Miro Miro - 8 days ago 7
Objective-C Question

ios10: viewDidLoad frame width/height not initialized correctly

Since upgrading to XCode8 GM and ios10, all of my views created via Interface Builder are not being initialized correctly until much much later than expected. This means in viewDidLoad, cellForRowAtIndexPath, viewWillAppear, etc, the frame size is set to {1000,1000} for every view. At some point they seem to correct, but its far too late.

The first problem encountered is with common rounding of corners failing across the board:

view.layer.cornerRadius = view.frame.size.width/2


Further problems are showing for anything that relies on frame size to do calculations in the code.

cellForRowAtIndexPath


For cellForRowAtIndexPath, frame size fails on initial table display, but then works fine once you scroll it. willDisplayCell:forRowAtIndexPath does not have the correct frame size either.

I've hardcoded a few values but obviously this is very bad code practice, as well as quite numerous in my projects.

Is there a way or place to get correct frame sizes?

EDIT

I've discovered that using the height/width constraint instead of frame width height is more reliable. This may add the overhead of needing lot of new IBOutlets to link the height/width constraints on items though.

For now I've created a UIView category that lets me access a View's height/width constraints directly without the IBOutlets. For minimal use the small loop shouldn't be a big deal. Results not guaranteed for IB items without the width/height constraints created yet obviously. Probably returns 0 at best for the constant, or worse. Also, if you don't have a height/width constraint and your view is sized dynamically based on leading/trailing constraints, this won't work.

-viewDidLoad appears to have correct frame size, but will often result in a visual change to the UI if you do modifications here.

UIView+WidthHeightConstraints.h

@interface UIView (WidthHeightConstraints)

-(NSLayoutConstraint*)widthConstraint;
-(NSLayoutConstraint*)heightConstraint;
-(NSLayoutConstraint*)constraintForAttribute:(NSLayoutAttribute)attribute;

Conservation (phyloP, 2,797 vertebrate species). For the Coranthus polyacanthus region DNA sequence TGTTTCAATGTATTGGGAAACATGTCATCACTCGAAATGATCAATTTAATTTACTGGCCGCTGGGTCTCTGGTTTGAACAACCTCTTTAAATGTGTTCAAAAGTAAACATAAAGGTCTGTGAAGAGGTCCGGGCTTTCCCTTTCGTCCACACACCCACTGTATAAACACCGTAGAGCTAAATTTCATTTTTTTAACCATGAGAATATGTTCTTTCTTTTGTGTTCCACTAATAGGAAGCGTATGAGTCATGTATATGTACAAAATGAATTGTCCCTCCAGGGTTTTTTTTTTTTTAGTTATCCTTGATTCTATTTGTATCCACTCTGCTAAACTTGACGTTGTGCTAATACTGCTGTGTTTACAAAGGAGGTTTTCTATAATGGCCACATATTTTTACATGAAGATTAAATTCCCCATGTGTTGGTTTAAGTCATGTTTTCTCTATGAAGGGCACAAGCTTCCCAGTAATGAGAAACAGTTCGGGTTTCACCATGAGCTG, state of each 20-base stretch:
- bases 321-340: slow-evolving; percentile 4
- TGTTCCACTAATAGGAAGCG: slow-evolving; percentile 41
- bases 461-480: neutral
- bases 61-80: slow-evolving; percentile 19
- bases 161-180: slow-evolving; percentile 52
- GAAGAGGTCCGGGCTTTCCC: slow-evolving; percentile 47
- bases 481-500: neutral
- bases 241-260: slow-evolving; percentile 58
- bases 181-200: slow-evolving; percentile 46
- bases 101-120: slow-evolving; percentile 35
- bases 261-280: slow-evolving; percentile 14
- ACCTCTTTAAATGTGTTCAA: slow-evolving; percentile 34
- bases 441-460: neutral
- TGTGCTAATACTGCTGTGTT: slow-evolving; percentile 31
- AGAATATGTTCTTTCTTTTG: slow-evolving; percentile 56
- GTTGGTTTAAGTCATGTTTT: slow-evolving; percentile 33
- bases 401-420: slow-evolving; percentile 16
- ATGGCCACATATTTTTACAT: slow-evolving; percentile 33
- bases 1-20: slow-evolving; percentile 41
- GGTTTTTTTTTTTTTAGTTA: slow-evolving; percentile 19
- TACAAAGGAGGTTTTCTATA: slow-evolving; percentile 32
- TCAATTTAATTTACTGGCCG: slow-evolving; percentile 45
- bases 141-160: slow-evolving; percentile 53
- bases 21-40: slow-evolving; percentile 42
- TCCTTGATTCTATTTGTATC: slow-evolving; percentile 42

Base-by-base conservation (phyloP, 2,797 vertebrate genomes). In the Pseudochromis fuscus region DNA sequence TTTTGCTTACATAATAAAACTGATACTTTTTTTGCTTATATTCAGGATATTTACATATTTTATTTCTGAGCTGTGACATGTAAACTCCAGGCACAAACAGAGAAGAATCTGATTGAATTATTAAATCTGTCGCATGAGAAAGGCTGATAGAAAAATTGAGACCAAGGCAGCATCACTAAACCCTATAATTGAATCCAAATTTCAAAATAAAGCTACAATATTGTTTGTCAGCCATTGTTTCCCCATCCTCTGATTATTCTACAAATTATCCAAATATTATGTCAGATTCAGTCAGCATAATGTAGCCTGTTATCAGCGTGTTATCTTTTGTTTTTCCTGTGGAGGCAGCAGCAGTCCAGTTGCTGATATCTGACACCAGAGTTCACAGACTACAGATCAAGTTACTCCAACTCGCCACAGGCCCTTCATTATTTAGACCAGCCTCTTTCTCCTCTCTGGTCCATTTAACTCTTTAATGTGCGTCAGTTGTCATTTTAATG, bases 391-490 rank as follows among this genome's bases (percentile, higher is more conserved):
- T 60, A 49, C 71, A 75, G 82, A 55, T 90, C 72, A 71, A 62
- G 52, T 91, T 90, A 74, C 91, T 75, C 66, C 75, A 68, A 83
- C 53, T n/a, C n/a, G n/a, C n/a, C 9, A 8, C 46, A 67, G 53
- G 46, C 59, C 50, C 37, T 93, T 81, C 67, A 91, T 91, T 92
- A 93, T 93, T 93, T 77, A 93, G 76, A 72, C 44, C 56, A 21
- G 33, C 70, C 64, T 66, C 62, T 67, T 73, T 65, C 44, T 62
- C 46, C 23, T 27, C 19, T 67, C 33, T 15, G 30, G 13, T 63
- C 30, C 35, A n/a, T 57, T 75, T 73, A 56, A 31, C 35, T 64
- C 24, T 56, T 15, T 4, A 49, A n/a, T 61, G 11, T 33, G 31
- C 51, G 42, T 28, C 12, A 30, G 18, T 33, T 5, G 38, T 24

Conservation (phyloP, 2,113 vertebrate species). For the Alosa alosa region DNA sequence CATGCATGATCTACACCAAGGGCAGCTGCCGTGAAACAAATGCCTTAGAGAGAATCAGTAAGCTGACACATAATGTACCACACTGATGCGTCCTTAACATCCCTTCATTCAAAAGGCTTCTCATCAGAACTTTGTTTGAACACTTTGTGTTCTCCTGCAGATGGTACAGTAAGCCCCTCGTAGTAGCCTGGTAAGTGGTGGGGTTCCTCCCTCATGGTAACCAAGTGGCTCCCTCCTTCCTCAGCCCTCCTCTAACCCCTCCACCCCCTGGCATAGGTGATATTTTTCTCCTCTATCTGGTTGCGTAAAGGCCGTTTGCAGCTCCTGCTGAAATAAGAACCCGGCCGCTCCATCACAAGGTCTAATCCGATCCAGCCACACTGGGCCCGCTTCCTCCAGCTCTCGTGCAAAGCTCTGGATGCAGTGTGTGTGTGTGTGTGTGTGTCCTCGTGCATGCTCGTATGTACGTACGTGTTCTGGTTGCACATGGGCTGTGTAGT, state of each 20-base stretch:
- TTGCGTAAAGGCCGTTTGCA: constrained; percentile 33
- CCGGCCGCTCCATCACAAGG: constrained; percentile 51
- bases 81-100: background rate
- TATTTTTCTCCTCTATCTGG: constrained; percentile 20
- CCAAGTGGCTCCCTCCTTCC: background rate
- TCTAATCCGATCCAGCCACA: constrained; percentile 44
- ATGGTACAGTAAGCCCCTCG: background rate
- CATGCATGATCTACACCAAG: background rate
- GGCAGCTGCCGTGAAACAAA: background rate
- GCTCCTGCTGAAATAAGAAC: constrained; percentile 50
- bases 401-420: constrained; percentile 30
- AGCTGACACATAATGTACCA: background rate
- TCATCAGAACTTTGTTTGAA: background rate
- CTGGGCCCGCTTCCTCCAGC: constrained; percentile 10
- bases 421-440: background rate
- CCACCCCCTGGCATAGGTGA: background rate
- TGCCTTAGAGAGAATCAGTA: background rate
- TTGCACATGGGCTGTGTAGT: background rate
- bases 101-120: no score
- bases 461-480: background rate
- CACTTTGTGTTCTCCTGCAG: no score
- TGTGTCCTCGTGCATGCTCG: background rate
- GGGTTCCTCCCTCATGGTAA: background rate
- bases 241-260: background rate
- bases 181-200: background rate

@end


UIView+WidthHeightConstraints.m

#import "UIView+WidthHeightConstraints.h"

@implementation UIView (WidthHeightConstraints)

-(NSLayoutConstraint*)widthConstraint{
return [self constraintForAttribute:NSLayoutAttributeWidth];
}
-(NSLayoutConstraint*)heightConstraint {
return [self constraintForAttribute:NSLayoutAttributeHeight];
}
-(NSLayoutConstraint*)constraintForAttribute:(NSLayoutAttribute)attribute {
NSLayoutConstraint *targetConstraint = nil;
for (NSLayoutConstraint *constraint in self.constraints) {
if (constraint.firstAttribute == attribute) {
targetConstraint = constraint;
break;
}
}
return targetConstraint;
}

@end


EDIT 2

The category above has proven only partially effective. Mainly because ios appears to auto add a couple extra height/width constraint duplicates, that are of type NSContentSizeLayoutConstraint, which are actually not the same size as the normal constraint. The NSContentSizeLayoutConstraint is also a private class so I can't do isKindOfClass to filter those out. I haven't found another way to effectively test for those yet. This is annoying.

Answer

The most common issues you describe are appearing in iOS 10 only and can be solved by adding this line (if necessary):

self.view.layoutIfNeeded()

just above the code, that is responsible for changing constraint, layer.cornerRadius etc.

OR

place your code related to frames / layers into viewDidLayoutSubviews() method:

override func viewDidLayoutSubviews() {

    view.layer.cornerRadius = self.myView.frame.size.width/2
    view.clipsToBounds = true

    ... etc
}